Pakistan tells NATO to leave air base
Washington pledges support for a full investigation into a NATO attack that allegedly killed 25 Pakistani troops.
Pakistan blocks NATO supply route
26 November, 2011
The attack on a military checkpoint in northwest Pakistan also wounded at least a dozen soldiers. A spokesman for the NATO-led alliance in Afghanistan confirmed on Saturday that it was "highly likely" the alliance's aircraft killed Pakistani soldiers.
"Such cross-border attacks cannot be tolerated
"Close air support was called in, in the development of the tactical situation, and it is what highly likely caused the Pakistan casualties," General Carsten Jacobson, a spokesman for the NATO-led International Security Assistance Force (ISAF), told the Reuters news agency.
The incident prompted Pakistan to summon the US ambassador in Islamabad, lodge a protest with NATO, and shut a vital supply route for NATO troops fighting in Afghanistan.
The Pakistani government also gave the US fifteen days to vacate Shamsi air base. Pakistan made a similar demand earlier this year, following the raid which killed Osama bin Laden.
The decision came after Yousuf Raza Gilani, the Pakistani prime minister, called an emergency meeting of his military chiefs. The foreign ministry also summoned Cameron Munter, the US ambassador in Islamabad, to "lodge a strong protest" against the attack.
"The foreign secretary conveyed to the US ambassador that the unprovoked attack by NATO/ISAF aircrafts on border posts in which 25 Pakistani troops lost their lives and another 13 were injured had deeply incensed the government and the people of Pakistan," the ministry said in a statement.
The Obama administration pledged to conduct a full investigation into the attack.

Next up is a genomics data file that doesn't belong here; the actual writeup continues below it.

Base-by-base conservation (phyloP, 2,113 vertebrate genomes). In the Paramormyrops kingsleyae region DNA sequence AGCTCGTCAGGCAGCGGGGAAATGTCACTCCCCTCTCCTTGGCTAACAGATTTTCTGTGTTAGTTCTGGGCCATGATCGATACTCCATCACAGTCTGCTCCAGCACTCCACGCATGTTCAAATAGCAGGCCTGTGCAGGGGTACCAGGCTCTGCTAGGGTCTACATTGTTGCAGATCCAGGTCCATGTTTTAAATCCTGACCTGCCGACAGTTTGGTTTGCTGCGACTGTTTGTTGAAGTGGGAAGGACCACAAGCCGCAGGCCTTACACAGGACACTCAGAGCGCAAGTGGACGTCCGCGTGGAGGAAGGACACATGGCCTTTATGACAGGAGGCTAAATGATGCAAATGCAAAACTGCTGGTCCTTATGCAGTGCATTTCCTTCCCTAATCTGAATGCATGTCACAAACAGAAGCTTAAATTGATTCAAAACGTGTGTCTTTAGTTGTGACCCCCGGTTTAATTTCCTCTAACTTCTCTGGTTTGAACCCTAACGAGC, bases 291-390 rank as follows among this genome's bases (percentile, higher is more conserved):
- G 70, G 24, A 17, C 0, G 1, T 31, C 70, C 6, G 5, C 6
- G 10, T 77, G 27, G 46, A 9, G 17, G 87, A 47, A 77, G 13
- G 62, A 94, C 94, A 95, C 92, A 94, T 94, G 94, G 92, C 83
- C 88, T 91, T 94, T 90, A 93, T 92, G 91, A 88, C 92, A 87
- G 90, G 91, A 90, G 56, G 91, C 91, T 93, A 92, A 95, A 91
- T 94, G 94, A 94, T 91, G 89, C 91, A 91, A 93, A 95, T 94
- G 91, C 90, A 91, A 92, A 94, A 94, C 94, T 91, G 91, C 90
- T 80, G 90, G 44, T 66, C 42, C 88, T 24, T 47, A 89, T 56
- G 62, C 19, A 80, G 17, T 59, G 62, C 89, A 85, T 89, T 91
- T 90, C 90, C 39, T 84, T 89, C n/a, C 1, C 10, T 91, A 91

Secretary of State Hillary Clinton and Defence Secretary Leon Panetta in a joint statement on Saturday said they had each spoken to their Pakistani counterparts to express their condolences for the loss of life and expressed their full support for "NATO's intention to investigate immediately."
A Pakistani government official said the dead from Friday night's attack in the Mohmand tribal area included two officers.
The checkpoint that was attacked had been recently set up in the Mohmand tribal area by the Pakistan army to stop Taliban fighters holed up in Afghanistan from crossing the border and staging attacks, said two government administrators in Mohmand, Maqsood Hasan and Hamid Khan.
NATO supply trucks and fuel tankers bound for Afghanistan were stopped at Jamrud town in the Khyber tribal region near the city of Peshawar hours after the raid, officials said.
"We have stopped NATO supplies after receiving orders from the federal government," said Mutahir Hussain, a senior administration official in Khyber. "Supply trucks are being sent back to Peshawar."
Pakistan is a vital land route for 49 per cent of NATO's supplies to its troops in Afghanistan, a NATO spokesman said.
The incident occurred a day after US General John Allen met Pakistani Army Chief of Army Staff General Ashfaq Pervez Kayani to discuss border control and enhanced co-operation.
Friday's attack is expected to further worsen US-Pakistan relations, already at one of their lowest points in history, following a tumultuous year that saw the bin Laden raid, the jailing of a CIA contractor and US accusations that Pakistan backed an attack on the US Embassy in Kabul.
An increase in US drone strikes on armed groups in the last few years has also irritated Islamabad, which says the campaign kills more Pakistani civilians in the border area than fighters.
Washington disputes that, but declines to discuss the drone campaign in detail.
"This is an attack on Pakistan's territorial sovereignty," said Masoud Kasur, the governor of Pakistan's northwestern Khyber-Pakhtunkhwa province.
"Such cross-border attacks cannot be tolerated any more. The government will take up this matter at the highest level and it will be investigated."
Robert Fisk on Pakistan
Listen to this Radio New Zealand interview with Robert Fisk from 2008.
He has ALWAYS said that Pakistan presented the greatest risk for western interests - not Iran and not Afghanistan.